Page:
There’s an old saying, “There are three things you should never talk about in polite company – politics, money and religion.” I think that applies to avoiding an argument. Well, sometimes the argument must be made.
Politicians have used religion to divide and conquer for millennia. The Egyptians used it, the Mayans, the Jews, the Romans (especially the Romans) all used religion to pit their masses against one another. Why? For the same reason they pit races or classes against one another. If you and I are arguing in the living room we are a lot less likely to notice someone rifling through the upstairs rooms. Politicians are always rifling through the upstairs rooms. Always.
Now in America we are free to worship (or not) as we believe. I believe that while the 2nd Amendment is by far the most important (more on that later) in the Bill of Rights, I think the 1st Amendment is the most beautiful. It is the essence of what American freedom is all about.
You decide your beliefs; you decide how to express those beliefs and no one in the government can ever tell you what to believe or how to believe it. That’s beautiful. Remember, America was the first nation in the history of civilization to grant mankind that freedom.
If I want to walk into the middle of the US Capital building and say a prayer I have every right to do so. Even though I may pray to a different deity than the head of the Capital Hill Police or the Director of the FBI I am still free to pray. I can pray to Jesus or Allah or Yahweh or John Travolta or the Environment or surf boards. I choose who, what, where and when I practice my beliefs. The government cannot limit that freedom.
Now if in the practice of my beliefs I deny someone else the practice of theirs then I have hit the only boundary to my 1st Amendment rights. Say if my belief tells me that I should take a crowbar to a Shintoist, I have reached that boundary. The best example of the limits of any of our constitutional rights is the common legal standard, “Your right to swing your fist ends at my nose.”
Now it is at this point that someone is going to want to inject “separation of church and state.” After all the US Constitution mandates that separation right? Absolutely wrong. Separation of church and state is not a law in this country. That phrase appears nowhere in any law and never has. So why do we think of it as a founding principal? Ignorance born of deliberate misinformation.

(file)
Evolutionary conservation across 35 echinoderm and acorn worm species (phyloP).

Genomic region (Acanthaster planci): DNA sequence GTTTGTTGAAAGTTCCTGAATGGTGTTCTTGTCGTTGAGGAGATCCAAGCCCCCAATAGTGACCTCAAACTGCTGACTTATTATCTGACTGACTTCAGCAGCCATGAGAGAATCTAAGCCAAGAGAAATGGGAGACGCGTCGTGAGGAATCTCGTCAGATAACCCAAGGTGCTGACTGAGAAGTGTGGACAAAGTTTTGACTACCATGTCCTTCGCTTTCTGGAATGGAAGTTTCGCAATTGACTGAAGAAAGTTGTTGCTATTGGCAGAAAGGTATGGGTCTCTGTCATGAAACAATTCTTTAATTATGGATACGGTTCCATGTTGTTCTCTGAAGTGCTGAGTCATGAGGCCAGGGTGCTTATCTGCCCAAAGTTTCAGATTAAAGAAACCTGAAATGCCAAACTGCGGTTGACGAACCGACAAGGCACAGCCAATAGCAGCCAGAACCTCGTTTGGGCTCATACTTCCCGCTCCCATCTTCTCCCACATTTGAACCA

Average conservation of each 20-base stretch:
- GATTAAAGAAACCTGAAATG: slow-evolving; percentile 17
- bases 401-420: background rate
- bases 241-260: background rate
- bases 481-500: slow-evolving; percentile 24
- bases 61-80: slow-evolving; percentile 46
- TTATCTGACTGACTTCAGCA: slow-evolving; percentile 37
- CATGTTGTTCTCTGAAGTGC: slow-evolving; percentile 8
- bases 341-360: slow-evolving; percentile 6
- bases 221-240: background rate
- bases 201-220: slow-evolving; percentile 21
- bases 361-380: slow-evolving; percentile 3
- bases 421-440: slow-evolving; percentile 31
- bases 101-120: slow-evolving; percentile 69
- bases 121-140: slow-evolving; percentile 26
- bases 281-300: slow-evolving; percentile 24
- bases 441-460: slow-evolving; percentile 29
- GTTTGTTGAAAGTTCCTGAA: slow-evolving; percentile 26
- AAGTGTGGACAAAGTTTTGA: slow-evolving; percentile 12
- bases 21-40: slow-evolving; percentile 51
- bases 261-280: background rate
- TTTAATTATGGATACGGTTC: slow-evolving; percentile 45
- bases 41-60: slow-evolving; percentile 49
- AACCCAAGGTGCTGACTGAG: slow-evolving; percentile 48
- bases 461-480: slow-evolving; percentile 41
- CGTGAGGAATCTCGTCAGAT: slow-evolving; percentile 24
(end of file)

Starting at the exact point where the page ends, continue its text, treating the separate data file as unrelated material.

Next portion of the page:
Most historians agree that it’s origin lies in a letter written by Thomas Jefferson to the Danbury Baptists in 1802 where he explained that the 1st Amendment created a “wall of separation between the church and the state.” It’s a metaphor, not a law.
So what exactly did old Tommy J mean? Well luckily he made it crystal clear in the following words, “Congress shall make no law respecting an establishment of religion, or prohibiting the free exercise thereof. . .” There is nothing ambiguous about that definition. Let’s break it down.
Congress shall make no law respecting an establishment of religion. This was in response to the Church of England. For centuries the Vatican had forced European monarchs to adhere to Papal law. Henry the 8th was constantly wanting to change wives whenever he grew tired of one. Rome frowned on this, refusing to annul his marriages.
Henry grew tired of this and broke with the Catholic Church and formed the Church of England with himself as it’s supreme head. Having the same person at the helm of both the government and the church went so well that eventually a rag tag group of English citizens revolted forming a new nation known as the United States of America. Having the same guy determining whether a person has sinned also being in charge of who gets taxed was a terrible idea thus Congress shall make no law respecting an establishment of religion. Government cannot force you to follow any religious belief you don’t want to.
For the second part, or prohibiting the free exercise thereof, that one is easily as lucid. The government is forbidden by law from preventing you from worshiping as you see fit. That means any judge who tells you you cannot pray before a football is wrong. In actuality it is illegal for them to say that. That judge is guilty of violating your constitutional rights.
The 1st Amendment is also there to prevent the church from unduly influencing the making of laws. The church does have as much right as any other person or entity to lobby and to voice its desire for legislation but it has no more right.
The 1st Amendment is also in place to prevent the kind of unholy alliances like the one Pulitzer Prize winning author Franck McCourt documented in his autobiography ‘Tis. During the great Irish immigration around the turn of the last century boats were greeted by a priest who promised guaranteed work and housing for any Irishman who pledged his allegiance to the Catholic Church, the Unions and the Democratic Party. The priest also warned that there would be no work or boarding for anyone who did not agree to join all three groups. That isn’t just unconstitutional it ventures into treason.
Now folks like the ACLU would lead you to believe that you do not have a right to pray in public but they are wrong. The Constitution guarantees you the right to pray whenever and wherever you want. And though it also assures you will never have to pray if you do not want to it does not say that you are free from witnessing others do it.
As long as they don’t try to force you to pray and you don’t do anything to prevent them from praying then everyone’s rights are fulfilled. It’s when one tries to impose their belief on the other that a crime is committed. I’m alright with that arrangement.